Bad Moms -This happened because my mom and I were bored of waiting for a hockey game to end before people would come play board games with us. In my defense, I was playing Switch the whole time and was in the room mostly to keep mom company.
Bad Moms was terrible. It’s the story of how Mila Kunis is tired of being an overworked and underappreciated mom, and also her husband left her. So she starts spending more time trying to get boned and hanging out with other moms who feel the same way. Then there’s some kind of subplot about how she wants to be head of the PTA so she can control the soccer team or whatever, and runs on a platform of “I am going to half-ass this job” and “we’re all terrible parents so vote for me” which made no political sense at all.
I think the movie exists just to see if they could make a movie that used every known euphemism for vagina. Its only saving grace was Kristen Bell, because Kristen Bell is always a treat.
The Titan – A movie that Netflix randomly suggested to me. Probably because it’s a Netflix original and they just try to push those on everyone. So despite my better judgement…
This film is about an almost-apocalyptic Earth, and a number of brave folks who are willing to undergo radical physical modifications to make them able to live on Titan, one of Saturn’s moons. Because apparently that’s the next best place for humans to live? Assuming that they can be forcibly evolved to cope with the wildly different environment? Anyway, things go wrong, most of the volunteers’ bodies either can’t handle the process and they die, or they turn feral and have to be shot dead. Our man guy, of course, succeeds at being turned into an alien, and then gets shipped off to Titan. To live alone. Forever. Because the procedure was highly illegal and immoral and it will never be used on other people. Womp womp.
I found this one to be generally quite boring. I figured there would be more cool mutations or some kind of rampage, or that the third act is when the guy would turn into a bloodthirsty predator and need to be stopped. But all those things only happened to very mild degrees. Most of the film focused on guy’s wife and how she was very skeptical of the whole thing. I mean, I guess it wasn’t really bad, but it never got exciting, so I was more interested in poking around on my phone than what was happening on the TV. At the very least, it certainly wasn’t for me.
Rampage – I’ve been dying to see this one since I learned of its existence sometime last year (but not quite as hyped as I was for Annihilation), and finally, finally my waiting has paid off!
I’ve never played the arcade original, but I have spent hours upon hours enjoying entries in the Rampage video game series on NES and Nintendo 64. So that’s half of my hype. If you’ll recall, I am also a huge fan of monster movies, even moreso when those monsters are super-sized. And there’s the other half. This is obviously a powerful concoction brewed up specifically to meet my tastes, and I can truly say that I greatly enjoyed Rampage.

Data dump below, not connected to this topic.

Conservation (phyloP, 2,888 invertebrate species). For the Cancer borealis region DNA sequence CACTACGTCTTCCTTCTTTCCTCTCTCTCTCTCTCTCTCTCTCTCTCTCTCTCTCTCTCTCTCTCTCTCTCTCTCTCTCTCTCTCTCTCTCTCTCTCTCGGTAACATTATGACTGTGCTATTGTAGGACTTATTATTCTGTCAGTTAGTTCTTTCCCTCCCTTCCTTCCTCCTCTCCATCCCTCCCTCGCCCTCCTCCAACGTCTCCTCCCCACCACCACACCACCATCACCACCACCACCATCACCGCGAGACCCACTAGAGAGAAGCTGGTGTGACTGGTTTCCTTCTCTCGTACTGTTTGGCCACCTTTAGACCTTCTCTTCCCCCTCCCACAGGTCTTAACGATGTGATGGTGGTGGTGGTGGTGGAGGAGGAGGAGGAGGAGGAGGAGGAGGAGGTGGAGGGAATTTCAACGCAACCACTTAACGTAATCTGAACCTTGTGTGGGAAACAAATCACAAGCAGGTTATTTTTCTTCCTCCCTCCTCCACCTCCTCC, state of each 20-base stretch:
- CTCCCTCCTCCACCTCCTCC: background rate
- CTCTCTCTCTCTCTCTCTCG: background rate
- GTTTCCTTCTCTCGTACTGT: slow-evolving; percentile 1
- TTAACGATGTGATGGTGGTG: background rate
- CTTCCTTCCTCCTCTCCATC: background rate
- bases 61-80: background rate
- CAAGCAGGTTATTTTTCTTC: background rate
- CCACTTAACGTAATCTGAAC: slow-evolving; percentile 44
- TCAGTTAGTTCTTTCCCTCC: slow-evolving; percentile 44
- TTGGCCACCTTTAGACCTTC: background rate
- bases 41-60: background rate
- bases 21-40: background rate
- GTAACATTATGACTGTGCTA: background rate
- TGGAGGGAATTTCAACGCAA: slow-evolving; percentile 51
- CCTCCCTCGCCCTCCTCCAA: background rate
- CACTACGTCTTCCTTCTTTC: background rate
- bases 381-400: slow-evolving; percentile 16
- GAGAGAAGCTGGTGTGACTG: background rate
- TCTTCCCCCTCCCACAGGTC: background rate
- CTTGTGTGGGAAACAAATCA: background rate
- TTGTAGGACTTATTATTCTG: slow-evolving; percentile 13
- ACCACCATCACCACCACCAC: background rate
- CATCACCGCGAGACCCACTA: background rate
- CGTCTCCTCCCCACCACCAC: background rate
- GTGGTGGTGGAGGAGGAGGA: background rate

Maybe it’s not the type of film that will be recognized by most, but it’s exactly what I want: animals grow up to massive size and cause crazy amounts of property destruction while fighting each other. My two problems are such: George, the “good guy” gorilla monster, does not get any cool mutations. Ralph the wolf gets the fly and shoot porcupine quills, and Lizzie the alligator becomes significantly bigger than the other two, with all the spikes and tusks you could ever want. But George is just a huge ape. Oh well. My other complaint is that they shoehorned in an old Rampage arcade cabinet into the weirdest place. Not a real problem, but it bothered me every time the camera stopped on it (which was many times).
Night of the Living Deb – Here’s an example of me browsing Netflix for anything that looks even remotely interesting at around midnight. However, it turned out okay!
Quick synopsis: Deb is a lovable weirdo. She hooks up with a guy from a bar and in the morning they discover that everyone is zombies! Now they must survive, and hopefully fall in love along the way. It’s very much an American Shaun of the Dead knock-off, but it’s surprisingly not terrible. Not great either, but it’s something I’m okay with having spent the time on.
What I liked most about the movie was… well, Deb. She’s a really great character. She’s intensely awkward and is constantly making dorky references, but she’s also smart and there’s a little cynicism hiding under that bubbly facade. And she may or may not live in her car. That wasn’t made entirely clear. The rest of the cast was mostly made up of one-dimensional archetypes, but they all played well off Deb, making them seem a little more well-rounded.
Splatter – Barely a movie at all, this “film” has a runtime of only 29 minutes, which I did not notice prior to starting it up. And then we had two of five characters killed within five minutes and I wasn’t sure how they were going to keep it going for over an hour. It’s a good thing they didn’t!